Archaeological studies from the 1990s framed cultural heritage as a resource that created attachments to place and to the past as a means to buttress national and cultural identities. But heritage can no longer be viewed as simply a marker of a singular, national identity. As a global era ushers in new regimes of heritage management, heritage becomes embroiled in a multitude of interactions whether acting as a fulcrum of transnational governance or functioning at the crux of community empowered utilizations and initiatives.nnThis course will trace what happens to heritage as it has been drawn into a world of global interactions while also maintaining more local forms of attachment. The class will address three themes (conflict, reconciliation, and diplomacy), all of which result from the multi-scalar relations that emerge from heritage financing, management, and preservation in a transnational arena. While the class will discuss cases that include both tangible and intangible heritage, more »
Archaeological studies from the 1990s framed cultural heritage as a resource that created attachments to place and to the past as a means to buttress national and cultural identities. But heritage can no longer be viewed as simply a marker of a singular, national identity. As a global era ushers in new regimes of heritage management, heritage becomes embroiled in a multitude of interactions whether acting as a fulcrum of transnational governance or functioning at the crux of community empowered utilizations and initiatives.nnThis course will trace what happens to heritage as it has been drawn into a world of global interactions while also maintaining more local forms of attachment. The class will address three themes (conflict, reconciliation, and diplomacy), all of which result from the multi-scalar relations that emerge from heritage financing, management, and preservation in a transnational arena. While the class will discuss cases that include both tangible and intangible heritage, the focus of the course will center around tangible elements of the past, including heritage sites and archaeological artifacts. Combining readings from the field of international relations, archaeology, and heritage studies, the class will question if and how heritage can be used in local settings while also producing international exchanges.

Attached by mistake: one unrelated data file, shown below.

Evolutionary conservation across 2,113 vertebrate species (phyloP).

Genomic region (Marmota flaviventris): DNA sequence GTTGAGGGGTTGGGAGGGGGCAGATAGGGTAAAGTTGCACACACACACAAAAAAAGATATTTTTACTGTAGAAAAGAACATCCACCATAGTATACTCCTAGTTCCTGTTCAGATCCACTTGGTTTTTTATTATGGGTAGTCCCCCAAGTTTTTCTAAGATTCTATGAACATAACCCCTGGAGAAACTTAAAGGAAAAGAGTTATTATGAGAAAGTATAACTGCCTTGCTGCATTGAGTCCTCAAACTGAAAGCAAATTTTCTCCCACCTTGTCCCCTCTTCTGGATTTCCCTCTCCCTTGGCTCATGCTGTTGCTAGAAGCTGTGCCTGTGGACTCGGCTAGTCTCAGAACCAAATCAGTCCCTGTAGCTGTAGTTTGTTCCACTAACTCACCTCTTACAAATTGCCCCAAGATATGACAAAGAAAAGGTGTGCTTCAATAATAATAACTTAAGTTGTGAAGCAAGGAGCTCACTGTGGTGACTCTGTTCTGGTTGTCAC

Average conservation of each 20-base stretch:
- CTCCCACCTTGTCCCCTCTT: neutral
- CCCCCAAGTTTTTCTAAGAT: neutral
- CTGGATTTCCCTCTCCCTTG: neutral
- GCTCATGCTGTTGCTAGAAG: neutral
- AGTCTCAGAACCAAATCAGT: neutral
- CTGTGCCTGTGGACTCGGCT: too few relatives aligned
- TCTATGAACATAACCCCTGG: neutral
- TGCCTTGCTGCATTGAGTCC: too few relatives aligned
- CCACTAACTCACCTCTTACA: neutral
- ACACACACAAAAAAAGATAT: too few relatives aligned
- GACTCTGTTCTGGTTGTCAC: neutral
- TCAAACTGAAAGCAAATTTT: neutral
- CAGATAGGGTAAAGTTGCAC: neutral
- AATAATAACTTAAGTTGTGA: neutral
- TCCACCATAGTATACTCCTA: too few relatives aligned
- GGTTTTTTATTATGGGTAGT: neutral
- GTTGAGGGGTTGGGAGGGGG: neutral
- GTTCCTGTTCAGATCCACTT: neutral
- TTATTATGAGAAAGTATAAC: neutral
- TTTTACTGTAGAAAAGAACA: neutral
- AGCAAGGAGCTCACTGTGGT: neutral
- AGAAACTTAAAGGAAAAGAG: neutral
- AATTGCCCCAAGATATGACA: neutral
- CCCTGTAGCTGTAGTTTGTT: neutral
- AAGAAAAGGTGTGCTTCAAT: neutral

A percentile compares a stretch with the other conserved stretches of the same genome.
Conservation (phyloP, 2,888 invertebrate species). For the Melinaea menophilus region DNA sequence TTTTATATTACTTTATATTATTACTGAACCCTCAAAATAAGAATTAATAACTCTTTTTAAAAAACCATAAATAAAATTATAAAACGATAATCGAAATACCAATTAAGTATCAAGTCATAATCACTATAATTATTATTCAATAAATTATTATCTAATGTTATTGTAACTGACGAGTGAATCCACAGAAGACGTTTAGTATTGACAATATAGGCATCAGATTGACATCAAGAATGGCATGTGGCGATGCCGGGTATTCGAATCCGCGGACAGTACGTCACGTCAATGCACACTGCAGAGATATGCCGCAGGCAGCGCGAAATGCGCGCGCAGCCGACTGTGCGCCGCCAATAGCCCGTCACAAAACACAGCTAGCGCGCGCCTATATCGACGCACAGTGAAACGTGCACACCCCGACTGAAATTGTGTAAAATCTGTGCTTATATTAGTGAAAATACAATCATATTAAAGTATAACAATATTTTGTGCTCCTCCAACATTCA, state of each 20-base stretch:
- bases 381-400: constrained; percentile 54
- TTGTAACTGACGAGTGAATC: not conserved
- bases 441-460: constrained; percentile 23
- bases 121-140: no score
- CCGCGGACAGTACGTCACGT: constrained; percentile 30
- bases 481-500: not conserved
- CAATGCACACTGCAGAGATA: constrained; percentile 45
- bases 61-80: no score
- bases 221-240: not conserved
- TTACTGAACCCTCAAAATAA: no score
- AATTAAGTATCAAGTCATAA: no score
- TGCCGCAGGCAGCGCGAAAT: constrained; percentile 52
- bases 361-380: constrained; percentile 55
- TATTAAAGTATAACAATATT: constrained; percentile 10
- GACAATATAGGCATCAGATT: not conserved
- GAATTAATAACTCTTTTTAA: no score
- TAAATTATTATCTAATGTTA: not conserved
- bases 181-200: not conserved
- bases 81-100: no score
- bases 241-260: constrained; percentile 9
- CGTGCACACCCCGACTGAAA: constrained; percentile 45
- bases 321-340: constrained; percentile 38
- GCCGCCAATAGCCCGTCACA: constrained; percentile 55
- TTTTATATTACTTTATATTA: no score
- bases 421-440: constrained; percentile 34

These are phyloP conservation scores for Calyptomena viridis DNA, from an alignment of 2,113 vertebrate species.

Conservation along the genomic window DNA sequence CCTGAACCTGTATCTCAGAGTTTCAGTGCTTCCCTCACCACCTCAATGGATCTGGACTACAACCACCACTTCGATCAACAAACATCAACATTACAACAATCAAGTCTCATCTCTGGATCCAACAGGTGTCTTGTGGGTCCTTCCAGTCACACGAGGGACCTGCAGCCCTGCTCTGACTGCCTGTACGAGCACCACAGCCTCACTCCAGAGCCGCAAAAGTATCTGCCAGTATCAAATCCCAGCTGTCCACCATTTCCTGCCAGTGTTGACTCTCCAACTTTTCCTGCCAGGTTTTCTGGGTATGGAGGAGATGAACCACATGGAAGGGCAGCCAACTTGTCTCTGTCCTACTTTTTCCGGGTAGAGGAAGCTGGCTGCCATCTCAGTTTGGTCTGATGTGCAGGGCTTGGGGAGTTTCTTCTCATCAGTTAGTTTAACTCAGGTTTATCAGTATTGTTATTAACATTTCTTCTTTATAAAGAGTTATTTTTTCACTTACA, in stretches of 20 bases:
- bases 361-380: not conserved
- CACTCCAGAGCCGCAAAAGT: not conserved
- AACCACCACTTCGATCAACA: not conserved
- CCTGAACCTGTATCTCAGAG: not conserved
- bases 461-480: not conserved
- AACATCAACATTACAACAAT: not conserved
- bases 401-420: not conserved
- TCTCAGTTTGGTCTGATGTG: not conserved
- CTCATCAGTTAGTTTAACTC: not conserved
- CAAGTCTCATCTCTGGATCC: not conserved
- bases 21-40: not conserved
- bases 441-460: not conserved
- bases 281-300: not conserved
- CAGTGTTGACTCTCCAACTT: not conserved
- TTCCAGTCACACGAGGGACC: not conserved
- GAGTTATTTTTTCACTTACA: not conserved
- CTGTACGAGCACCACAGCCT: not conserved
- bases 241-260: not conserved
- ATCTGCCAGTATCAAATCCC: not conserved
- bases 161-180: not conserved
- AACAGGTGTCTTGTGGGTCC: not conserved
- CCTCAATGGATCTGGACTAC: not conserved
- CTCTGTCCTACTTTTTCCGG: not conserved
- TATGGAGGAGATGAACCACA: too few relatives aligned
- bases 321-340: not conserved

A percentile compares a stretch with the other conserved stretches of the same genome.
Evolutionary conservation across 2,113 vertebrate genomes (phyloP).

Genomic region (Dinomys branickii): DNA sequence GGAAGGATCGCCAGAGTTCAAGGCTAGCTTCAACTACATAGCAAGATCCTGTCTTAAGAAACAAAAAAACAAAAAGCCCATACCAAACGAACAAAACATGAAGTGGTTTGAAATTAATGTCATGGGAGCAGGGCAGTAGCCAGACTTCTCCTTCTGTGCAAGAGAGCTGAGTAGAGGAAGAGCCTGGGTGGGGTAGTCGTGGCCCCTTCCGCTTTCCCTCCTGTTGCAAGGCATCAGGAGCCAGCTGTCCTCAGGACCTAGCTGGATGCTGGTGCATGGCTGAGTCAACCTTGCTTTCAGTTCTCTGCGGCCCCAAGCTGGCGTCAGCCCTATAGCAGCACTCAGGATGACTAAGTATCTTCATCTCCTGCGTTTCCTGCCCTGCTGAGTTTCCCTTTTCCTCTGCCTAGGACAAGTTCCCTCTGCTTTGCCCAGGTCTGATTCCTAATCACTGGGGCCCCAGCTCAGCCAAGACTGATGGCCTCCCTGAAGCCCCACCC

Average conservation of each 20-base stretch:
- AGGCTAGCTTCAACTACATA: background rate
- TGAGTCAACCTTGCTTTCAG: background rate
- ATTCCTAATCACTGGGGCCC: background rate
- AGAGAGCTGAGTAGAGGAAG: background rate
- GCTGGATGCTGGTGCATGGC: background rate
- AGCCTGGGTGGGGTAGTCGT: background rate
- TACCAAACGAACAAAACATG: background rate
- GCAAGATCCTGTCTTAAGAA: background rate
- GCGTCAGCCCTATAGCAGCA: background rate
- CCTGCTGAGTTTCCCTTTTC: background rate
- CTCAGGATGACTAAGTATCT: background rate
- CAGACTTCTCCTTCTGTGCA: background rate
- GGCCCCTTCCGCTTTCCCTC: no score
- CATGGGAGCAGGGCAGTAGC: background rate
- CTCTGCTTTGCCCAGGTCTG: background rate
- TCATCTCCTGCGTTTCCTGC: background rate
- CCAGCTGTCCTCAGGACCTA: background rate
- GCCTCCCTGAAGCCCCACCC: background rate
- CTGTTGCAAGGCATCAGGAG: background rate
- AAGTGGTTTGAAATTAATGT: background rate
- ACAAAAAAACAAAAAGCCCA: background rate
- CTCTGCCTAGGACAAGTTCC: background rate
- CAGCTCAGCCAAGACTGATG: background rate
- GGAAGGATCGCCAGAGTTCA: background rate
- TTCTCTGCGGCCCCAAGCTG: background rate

Last offered: Winter 2019

ARCHLGY 106A: Museums and Collections (ARCHLGY 306A)

Practical, theoretical, and ethical issues which face museums and collections. Practical collections-based work, museum visits, and display research. The roles of the museum in contemporary society. Students develop their own exhibition and engage with the issues surrounding the preservation of material culture.
Last offered: Spring 2013 | UG Reqs: WAY-A-II, WAY-CE

ARCHLGY 107A: Archaeology as a Profession (ANTHRO 101A)

Academic, contract, government, field, laboratory, museum, and heritage aspects of the profession.
Last offered: Winter 2019

ARCHLGY 108: Ancient DNA and the Human Past

The rapidly growing field of paleogenomics has brought together researchers from a wide variety of fields and perspectives in the social and natural sciences. This survey course is designed for students from all backgrounds interested in developing practical skills in ancient DNA methods, contextual research, analysis and interpretation. We will also focus on exploring and discussing ethics in the field and the implications of the growing interest of public audiences with ancient DNA (such as the 23andMe direct-to-consumer genetic test for Neanderthal ancestry). Throughout the course, we will also explore a variety of related topics by taking a deep dive into the archaeology context and analytical approaches of published case studies. For a final project, you will explore a site, topic or study of your choosing with the tools learned in this course and evaluate the potential for ancient DNA to uncover new findings there.
Terms: Win | Units: 3-5